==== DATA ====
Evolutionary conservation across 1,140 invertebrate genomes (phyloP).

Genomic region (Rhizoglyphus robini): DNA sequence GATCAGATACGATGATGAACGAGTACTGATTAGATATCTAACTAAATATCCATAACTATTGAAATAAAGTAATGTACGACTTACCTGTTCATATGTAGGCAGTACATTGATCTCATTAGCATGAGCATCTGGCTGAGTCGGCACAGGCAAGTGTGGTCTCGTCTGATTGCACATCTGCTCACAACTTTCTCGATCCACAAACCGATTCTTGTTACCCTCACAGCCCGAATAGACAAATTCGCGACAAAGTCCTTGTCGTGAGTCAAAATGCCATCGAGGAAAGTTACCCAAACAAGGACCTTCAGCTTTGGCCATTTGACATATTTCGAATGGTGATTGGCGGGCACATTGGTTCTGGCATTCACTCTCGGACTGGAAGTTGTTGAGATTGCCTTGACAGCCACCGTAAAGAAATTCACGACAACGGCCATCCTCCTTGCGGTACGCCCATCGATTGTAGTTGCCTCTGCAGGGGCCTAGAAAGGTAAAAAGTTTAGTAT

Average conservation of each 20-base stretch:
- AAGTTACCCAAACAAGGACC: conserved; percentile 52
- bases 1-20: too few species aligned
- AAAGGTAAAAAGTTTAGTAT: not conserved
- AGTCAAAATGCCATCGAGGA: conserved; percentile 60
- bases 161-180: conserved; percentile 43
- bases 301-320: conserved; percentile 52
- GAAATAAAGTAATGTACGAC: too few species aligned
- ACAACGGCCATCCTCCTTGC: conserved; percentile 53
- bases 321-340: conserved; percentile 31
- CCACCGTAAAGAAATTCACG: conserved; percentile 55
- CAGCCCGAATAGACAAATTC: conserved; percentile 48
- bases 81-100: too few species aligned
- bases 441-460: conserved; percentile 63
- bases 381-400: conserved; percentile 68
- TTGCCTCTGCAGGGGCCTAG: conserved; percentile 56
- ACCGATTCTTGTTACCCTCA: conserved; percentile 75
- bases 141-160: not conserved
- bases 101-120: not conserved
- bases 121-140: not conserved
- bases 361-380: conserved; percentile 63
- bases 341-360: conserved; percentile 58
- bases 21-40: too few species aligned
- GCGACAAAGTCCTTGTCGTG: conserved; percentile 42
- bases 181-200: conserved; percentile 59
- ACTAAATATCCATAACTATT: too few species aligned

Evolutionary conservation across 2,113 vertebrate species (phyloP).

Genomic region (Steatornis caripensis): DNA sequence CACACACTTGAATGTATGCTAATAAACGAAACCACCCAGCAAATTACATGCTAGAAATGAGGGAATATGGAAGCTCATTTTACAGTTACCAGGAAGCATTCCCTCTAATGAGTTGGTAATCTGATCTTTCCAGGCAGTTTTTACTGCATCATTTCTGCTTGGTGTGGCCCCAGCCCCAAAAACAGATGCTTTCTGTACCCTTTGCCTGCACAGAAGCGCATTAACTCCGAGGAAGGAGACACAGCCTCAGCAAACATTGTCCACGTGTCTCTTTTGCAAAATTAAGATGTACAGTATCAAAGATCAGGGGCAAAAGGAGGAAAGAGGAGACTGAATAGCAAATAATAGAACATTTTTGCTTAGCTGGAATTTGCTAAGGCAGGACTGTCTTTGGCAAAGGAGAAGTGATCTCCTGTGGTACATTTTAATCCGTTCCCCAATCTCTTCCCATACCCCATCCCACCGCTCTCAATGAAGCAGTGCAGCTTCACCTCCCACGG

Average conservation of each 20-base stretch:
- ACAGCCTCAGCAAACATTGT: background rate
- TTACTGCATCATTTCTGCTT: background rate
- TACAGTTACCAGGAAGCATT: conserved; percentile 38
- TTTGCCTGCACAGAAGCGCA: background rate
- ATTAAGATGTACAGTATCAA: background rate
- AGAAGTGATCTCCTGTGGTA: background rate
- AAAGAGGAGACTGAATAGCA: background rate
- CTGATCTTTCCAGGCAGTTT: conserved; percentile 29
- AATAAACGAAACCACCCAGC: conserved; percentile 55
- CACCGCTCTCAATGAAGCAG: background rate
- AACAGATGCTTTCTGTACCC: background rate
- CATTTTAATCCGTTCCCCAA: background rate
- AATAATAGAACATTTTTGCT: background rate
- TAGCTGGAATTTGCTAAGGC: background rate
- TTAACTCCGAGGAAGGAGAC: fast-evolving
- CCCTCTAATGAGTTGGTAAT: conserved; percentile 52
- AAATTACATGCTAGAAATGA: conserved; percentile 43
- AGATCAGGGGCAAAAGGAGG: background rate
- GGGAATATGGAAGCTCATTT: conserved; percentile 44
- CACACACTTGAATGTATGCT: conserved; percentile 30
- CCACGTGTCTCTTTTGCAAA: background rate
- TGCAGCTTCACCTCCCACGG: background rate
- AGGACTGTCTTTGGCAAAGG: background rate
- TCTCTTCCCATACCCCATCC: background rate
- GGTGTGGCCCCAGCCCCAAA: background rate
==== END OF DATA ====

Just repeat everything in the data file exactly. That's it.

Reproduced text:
Evolutionary conservation across 1,140 invertebrate genomes (phyloP).

Genomic region (Rhizoglyphus robini): DNA sequence GATCAGATACGATGATGAACGAGTACTGATTAGATATCTAACTAAATATCCATAACTATTGAAATAAAGTAATGTACGACTTACCTGTTCATATGTAGGCAGTACATTGATCTCATTAGCATGAGCATCTGGCTGAGTCGGCACAGGCAAGTGTGGTCTCGTCTGATTGCACATCTGCTCACAACTTTCTCGATCCACAAACCGATTCTTGTTACCCTCACAGCCCGAATAGACAAATTCGCGACAAAGTCCTTGTCGTGAGTCAAAATGCCATCGAGGAAAGTTACCCAAACAAGGACCTTCAGCTTTGGCCATTTGACATATTTCGAATGGTGATTGGCGGGCACATTGGTTCTGGCATTCACTCTCGGACTGGAAGTTGTTGAGATTGCCTTGACAGCCACCGTAAAGAAATTCACGACAACGGCCATCCTCCTTGCGGTACGCCCATCGATTGTAGTTGCCTCTGCAGGGGCCTAGAAAGGTAAAAAGTTTAGTAT

Average conservation of each 20-base stretch:
- AAGTTACCCAAACAAGGACC: conserved; percentile 52
- bases 1-20: too few species aligned
- AAAGGTAAAAAGTTTAGTAT: not conserved
- AGTCAAAATGCCATCGAGGA: conserved; percentile 60
- bases 161-180: conserved; percentile 43
- bases 301-320: conserved; percentile 52
- GAAATAAAGTAATGTACGAC: too few species aligned
- ACAACGGCCATCCTCCTTGC: conserved; percentile 53
- bases 321-340: conserved; percentile 31
- CCACCGTAAAGAAATTCACG: conserved; percentile 55
- CAGCCCGAATAGACAAATTC: conserved; percentile 48
- bases 81-100: too few species aligned
- bases 441-460: conserved; percentile 63
- bases 381-400: conserved; percentile 68
- TTGCCTCTGCAGGGGCCTAG: conserved; percentile 56
- ACCGATTCTTGTTACCCTCA: conserved; percentile 75
- bases 141-160: not conserved
- bases 101-120: not conserved
- bases 121-140: not conserved
- bases 361-380: conserved; percentile 63
- bases 341-360: conserved; percentile 58
- bases 21-40: too few species aligned
- GCGACAAAGTCCTTGTCGTG: conserved; percentile 42
- bases 181-200: conserved; percentile 59
- ACTAAATATCCATAACTATT: too few species aligned

Evolutionary conservation across 2,113 vertebrate species (phyloP).

Genomic region (Steatornis caripensis): DNA sequence CACACACTTGAATGTATGCTAATAAACGAAACCACCCAGCAAATTACATGCTAGAAATGAGGGAATATGGAAGCTCATTTTACAGTTACCAGGAAGCATTCCCTCTAATGAGTTGGTAATCTGATCTTTCCAGGCAGTTTTTACTGCATCATTTCTGCTTGGTGTGGCCCCAGCCCCAAAAACAGATGCTTTCTGTACCCTTTGCCTGCACAGAAGCGCATTAACTCCGAGGAAGGAGACACAGCCTCAGCAAACATTGTCCACGTGTCTCTTTTGCAAAATTAAGATGTACAGTATCAAAGATCAGGGGCAAAAGGAGGAAAGAGGAGACTGAATAGCAAATAATAGAACATTTTTGCTTAGCTGGAATTTGCTAAGGCAGGACTGTCTTTGGCAAAGGAGAAGTGATCTCCTGTGGTACATTTTAATCCGTTCCCCAATCTCTTCCCATACCCCATCCCACCGCTCTCAATGAAGCAGTGCAGCTTCACCTCCCACGG

Average conservation of each 20-base stretch:
- ACAGCCTCAGCAAACATTGT: background rate
- TTACTGCATCATTTCTGCTT: background rate
- TACAGTTACCAGGAAGCATT: conserved; percentile 38
- TTTGCCTGCACAGAAGCGCA: background rate
- ATTAAGATGTACAGTATCAA: background rate
- AGAAGTGATCTCCTGTGGTA: background rate
- AAAGAGGAGACTGAATAGCA: background rate
- CTGATCTTTCCAGGCAGTTT: conserved; percentile 29
- AATAAACGAAACCACCCAGC: conserved; percentile 55
- CACCGCTCTCAATGAAGCAG: background rate
- AACAGATGCTTTCTGTACCC: background rate
- CATTTTAATCCGTTCCCCAA: background rate
- AATAATAGAACATTTTTGCT: background rate
- TAGCTGGAATTTGCTAAGGC: background rate
- TTAACTCCGAGGAAGGAGAC: fast-evolving
- CCCTCTAATGAGTTGGTAAT: conserved; percentile 52
- AAATTACATGCTAGAAATGA: conserved; percentile 43
- AGATCAGGGGCAAAAGGAGG: background rate
- GGGAATATGGAAGCTCATTT: conserved; percentile 44
- CACACACTTGAATGTATGCT: conserved; percentile 30
- CCACGTGTCTCTTTTGCAAA: background rate
- TGCAGCTTCACCTCCCACGG: background rate
- AGGACTGTCTTTGGCAAAGG: background rate
- TCTCTTCCCATACCCCATCC: background rate
- GGTGTGGCCCCAGCCCCAAA: background rate